Researchers at Radboudumc claim that women effectively lose almost nine days of productivity each year due to the effects of their periods.
The research, published in the online journal BMJ Open, is based on self-reporting from 32,748 women responding to a survey through social media.
Most of the women, aged 15 to 45, said their periods lasted for five days, about a third had seen a GP due to the level of symptoms and almost 15% had consulted a gynaecologist.
One in seven said they took leave from school or work during their periods, and the average number of sick days was one a year. The women reported lower productivity on more than 23 days a year ‘which results in an annual loss of productivity of 9 days per woman per year,’ the study claimed.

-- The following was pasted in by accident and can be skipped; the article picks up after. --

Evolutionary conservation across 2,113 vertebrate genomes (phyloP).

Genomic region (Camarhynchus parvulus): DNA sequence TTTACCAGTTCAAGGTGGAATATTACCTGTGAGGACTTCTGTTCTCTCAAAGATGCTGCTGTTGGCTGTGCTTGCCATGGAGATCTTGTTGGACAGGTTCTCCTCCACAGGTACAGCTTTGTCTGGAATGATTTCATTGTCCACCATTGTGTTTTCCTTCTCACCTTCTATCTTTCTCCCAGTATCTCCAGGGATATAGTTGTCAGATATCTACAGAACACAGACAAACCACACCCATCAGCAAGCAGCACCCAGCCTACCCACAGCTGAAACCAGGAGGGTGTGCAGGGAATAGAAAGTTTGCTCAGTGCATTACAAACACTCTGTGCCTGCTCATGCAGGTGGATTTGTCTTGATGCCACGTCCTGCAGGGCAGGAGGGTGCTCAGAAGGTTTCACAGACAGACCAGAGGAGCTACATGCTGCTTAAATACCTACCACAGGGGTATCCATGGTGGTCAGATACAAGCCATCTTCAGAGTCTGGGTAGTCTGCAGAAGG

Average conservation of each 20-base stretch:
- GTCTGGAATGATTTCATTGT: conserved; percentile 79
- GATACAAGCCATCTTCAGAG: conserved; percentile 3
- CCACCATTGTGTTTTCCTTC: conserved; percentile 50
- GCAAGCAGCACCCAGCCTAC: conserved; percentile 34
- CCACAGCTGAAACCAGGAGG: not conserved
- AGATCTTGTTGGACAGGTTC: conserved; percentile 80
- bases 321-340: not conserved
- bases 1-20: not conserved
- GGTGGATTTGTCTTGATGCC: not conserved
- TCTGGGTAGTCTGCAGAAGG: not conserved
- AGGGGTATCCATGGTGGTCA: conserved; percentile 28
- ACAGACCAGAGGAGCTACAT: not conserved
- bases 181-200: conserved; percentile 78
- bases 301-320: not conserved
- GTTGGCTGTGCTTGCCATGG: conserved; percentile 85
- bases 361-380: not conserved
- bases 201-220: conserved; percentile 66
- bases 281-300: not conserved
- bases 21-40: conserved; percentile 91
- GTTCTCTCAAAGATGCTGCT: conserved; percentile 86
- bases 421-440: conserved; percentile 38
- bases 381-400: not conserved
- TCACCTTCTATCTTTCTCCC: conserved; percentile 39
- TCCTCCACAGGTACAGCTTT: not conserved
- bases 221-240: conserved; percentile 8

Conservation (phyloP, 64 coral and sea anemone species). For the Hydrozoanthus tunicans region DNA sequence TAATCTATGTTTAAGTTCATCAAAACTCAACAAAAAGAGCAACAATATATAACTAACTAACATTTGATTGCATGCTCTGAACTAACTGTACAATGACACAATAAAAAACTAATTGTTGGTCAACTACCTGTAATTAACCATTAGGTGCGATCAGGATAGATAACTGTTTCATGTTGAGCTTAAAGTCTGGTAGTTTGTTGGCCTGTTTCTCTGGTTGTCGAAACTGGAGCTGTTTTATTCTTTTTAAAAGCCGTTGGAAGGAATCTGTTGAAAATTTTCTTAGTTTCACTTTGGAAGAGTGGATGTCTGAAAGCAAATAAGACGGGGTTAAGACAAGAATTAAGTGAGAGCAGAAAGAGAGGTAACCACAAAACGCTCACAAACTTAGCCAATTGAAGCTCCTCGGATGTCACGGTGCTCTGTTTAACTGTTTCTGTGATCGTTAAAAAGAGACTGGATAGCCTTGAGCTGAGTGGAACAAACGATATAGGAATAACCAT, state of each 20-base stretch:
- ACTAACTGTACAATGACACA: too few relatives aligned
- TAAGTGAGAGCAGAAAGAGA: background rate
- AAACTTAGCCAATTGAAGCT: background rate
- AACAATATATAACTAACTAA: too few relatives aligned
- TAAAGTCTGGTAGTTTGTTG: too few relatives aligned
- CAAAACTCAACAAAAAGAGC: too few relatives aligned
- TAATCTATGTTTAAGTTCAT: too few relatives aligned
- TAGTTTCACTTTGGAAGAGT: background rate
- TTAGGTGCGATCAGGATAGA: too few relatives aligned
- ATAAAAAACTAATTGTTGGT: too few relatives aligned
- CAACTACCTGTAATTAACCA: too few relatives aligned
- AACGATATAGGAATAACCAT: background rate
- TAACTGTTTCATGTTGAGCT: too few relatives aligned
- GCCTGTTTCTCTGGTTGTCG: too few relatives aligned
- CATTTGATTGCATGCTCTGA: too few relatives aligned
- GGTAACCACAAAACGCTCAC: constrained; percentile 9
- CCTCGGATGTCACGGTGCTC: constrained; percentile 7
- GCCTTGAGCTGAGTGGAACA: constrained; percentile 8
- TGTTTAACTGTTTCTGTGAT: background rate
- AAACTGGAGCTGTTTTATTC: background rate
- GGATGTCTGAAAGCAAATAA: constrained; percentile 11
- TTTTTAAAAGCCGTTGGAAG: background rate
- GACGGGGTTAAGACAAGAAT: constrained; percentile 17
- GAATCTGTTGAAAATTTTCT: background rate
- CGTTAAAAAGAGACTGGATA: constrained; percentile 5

Some of this productivity loss, the researchers hypothesised, might be because women are under pressure to carry on working rather than taking necessary time off.
They added, however, that this ‘observational’ study could have been influenced by the manner of finding participants as ‘women who experience symptoms may be more inclined to participate in such a study’ and their responses were also not objectively assessed.
But the team, headed by Mark Schoep, warned that openness was key, adding that ‘discussions about menstruation-related symptoms may still be rather taboo.’